We are looking for guidance on how to overcome horizontal tearing in parts of .F4v movies played out of
Flash projector for PC. We suspect the problem crops up at the point the projector is generated out of Flash,
having experienced the same problem with .F4Vs generated by others (see Note re: David Hassoun's Adobe
online article below).
The Problem: .F4V movies played out of a Flash projector exhibits horizontal tears (artifacts) during
panning, zooming motions in the video.
The Project: Interactive kiosks for Hyatt/SeaWorld employing two screens -- a touchscreen and
media/display screen. The project stage spans the two monitors (2390 px X 768 px combined) with the
touchscreen portion occupying 1024 and display screen 1366 of the horizontal dimension. The videos in the
media screen (an attract loop and separate movies selected via the touch panel) have been encoded with
Adobe Media Encoder as 1280x720 .F4V files.
The Workflow: Video acquisition in HDV, captured by Final Cut Pro and converted/uprezzed to ProRes 422
for editing. Rendered out at "Current Settings" resulting in a 1920x1080i QuickTime - ProRes codec movie.
That is encoded to .F4V in Adobe Media Encoder using the 720p preset. We then use a program called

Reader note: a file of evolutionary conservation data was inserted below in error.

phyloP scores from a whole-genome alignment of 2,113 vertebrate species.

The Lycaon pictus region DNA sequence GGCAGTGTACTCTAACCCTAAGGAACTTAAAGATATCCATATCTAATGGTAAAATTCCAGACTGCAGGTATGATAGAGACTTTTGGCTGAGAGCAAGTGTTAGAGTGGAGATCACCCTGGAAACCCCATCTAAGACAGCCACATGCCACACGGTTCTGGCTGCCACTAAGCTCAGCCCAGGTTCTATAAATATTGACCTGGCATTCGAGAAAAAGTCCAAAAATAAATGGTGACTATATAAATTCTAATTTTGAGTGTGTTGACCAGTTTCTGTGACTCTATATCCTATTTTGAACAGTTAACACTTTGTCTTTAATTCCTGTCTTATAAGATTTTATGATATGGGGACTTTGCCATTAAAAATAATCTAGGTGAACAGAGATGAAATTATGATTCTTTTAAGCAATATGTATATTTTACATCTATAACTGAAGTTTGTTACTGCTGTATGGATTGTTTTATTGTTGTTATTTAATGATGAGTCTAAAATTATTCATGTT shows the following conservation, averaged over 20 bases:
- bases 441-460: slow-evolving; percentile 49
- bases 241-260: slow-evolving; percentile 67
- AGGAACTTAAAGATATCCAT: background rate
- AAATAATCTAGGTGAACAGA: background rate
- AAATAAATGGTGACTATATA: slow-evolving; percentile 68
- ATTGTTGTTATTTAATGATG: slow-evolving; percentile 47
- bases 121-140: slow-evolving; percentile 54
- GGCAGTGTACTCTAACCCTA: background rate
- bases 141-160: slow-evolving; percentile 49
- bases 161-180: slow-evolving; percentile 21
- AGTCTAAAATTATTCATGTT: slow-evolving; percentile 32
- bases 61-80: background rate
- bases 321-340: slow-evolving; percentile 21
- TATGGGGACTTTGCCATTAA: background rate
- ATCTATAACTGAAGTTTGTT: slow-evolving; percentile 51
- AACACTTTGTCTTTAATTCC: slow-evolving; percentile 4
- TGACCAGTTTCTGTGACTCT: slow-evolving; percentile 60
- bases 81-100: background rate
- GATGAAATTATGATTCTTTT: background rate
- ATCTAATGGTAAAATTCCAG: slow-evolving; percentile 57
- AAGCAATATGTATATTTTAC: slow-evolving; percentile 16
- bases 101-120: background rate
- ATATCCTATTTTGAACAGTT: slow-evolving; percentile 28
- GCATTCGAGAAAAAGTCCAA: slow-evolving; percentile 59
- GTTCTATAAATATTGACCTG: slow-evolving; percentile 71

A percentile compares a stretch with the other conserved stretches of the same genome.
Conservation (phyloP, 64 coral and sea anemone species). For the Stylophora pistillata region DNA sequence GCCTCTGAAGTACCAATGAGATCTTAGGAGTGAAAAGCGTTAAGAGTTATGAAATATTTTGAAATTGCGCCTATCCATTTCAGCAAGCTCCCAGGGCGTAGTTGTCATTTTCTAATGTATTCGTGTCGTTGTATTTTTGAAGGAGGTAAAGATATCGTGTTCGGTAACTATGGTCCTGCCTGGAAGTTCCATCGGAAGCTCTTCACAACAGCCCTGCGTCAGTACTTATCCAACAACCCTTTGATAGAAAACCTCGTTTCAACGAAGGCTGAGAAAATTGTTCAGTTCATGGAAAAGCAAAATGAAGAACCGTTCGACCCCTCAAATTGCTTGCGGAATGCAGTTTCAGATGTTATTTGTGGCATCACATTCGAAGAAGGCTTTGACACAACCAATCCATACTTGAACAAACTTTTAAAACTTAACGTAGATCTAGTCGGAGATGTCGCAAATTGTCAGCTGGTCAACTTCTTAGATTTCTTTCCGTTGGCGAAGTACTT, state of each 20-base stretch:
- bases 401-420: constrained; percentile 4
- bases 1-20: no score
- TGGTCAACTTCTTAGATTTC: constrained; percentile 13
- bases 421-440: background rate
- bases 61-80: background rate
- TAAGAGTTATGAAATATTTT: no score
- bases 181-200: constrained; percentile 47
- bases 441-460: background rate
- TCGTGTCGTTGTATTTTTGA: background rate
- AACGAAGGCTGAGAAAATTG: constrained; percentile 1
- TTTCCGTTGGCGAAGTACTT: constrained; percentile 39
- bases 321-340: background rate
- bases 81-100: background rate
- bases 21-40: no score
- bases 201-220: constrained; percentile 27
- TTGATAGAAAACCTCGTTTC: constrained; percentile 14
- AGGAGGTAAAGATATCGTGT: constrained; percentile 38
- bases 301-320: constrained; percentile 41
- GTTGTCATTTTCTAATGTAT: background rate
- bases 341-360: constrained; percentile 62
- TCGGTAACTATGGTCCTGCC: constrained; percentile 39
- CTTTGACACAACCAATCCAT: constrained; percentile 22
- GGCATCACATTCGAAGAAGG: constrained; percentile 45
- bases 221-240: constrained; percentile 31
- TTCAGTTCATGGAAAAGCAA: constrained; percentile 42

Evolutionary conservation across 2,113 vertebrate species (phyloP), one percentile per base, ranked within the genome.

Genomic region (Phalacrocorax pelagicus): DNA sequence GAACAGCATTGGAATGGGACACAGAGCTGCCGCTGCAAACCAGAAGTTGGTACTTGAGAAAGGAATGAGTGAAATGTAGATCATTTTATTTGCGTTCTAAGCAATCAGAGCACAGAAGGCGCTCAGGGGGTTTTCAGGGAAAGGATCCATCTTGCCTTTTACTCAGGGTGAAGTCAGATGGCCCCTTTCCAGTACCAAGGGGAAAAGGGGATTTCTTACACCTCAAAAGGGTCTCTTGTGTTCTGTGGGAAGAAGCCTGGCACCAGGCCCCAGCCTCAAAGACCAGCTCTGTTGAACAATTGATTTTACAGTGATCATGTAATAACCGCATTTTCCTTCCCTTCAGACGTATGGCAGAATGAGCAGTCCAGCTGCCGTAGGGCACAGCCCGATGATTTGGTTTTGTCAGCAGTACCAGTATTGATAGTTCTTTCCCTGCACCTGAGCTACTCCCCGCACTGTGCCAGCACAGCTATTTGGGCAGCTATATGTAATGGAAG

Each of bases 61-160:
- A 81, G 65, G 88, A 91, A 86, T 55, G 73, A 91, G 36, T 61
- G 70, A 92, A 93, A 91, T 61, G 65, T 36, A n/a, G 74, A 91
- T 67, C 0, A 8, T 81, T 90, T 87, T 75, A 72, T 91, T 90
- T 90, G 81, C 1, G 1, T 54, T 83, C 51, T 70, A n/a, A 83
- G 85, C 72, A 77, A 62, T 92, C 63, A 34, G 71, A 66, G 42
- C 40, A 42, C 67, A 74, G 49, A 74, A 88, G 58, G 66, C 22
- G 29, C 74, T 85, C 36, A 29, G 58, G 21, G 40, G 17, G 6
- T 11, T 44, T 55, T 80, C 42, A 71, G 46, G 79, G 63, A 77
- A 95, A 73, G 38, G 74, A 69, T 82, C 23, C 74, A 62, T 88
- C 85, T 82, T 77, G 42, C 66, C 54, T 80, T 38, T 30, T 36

Jugglor to position the full-screen project, stripping off borders and hiding the system bar.
Movies play normally in Adobe Media Player and in .swf files generated out of Flash. But after creating a
Flash projector for PC, the video exhibits the glitches (horizonal tears) in pans and zooms.
The Playback PC: The media is played out of a custom-built PC consisting of:
- Gigabyte motherboard, Intel Chipset 58
- 6 gigs of ram
- i7 Intel process (quad core) @ 2.66 gb
- NVidia GeForce 9500 GT video card w 1gb ram
- Super Ram Disk playback
- 1 TB SEagate 7200 RPM HD w 32 mb cache
- 550 w Corsair power supply
Note: We have downloaded and played some example H.264 videos accompanying David Hassoun's
"Exploring Flash Player Support for H.264 Video and AAC audio" from the Adobe website. We noted that
the video viles played flawlessly in the QuickTime player, but when we brought them into Flash and
generated a projector file, we saw the same horizontal tearing, particularly in motion shots and in
I hope this is something Adobe is looking into. There are lots of tutorials for making videos small and grainy for playback on phones and internet appliances, but very little in the way of guidance for making hi-def video look like hi-def video.
A modern PC should be able to play hi-def off the hard drive with no problems, and there are players that do this (Quicktime, WMP, Nero), but when H.264 gets walled up inside a flash player, it seems to bog down. The machine described above will easily decode and play back DV video in WMP at 25 Mbs, but both the Flash Player and Adobe Media Player give no joy when trying to playback h.264 at much lower bandwidths.
Increasing the quality of the video compression doesn't seem to overtax the processor or the bus (since it plays well in other players), but in Flash Player, it seems to expose limits in the performance of the player.
For authoring in Flash, what is the recipe for decent Hi-def?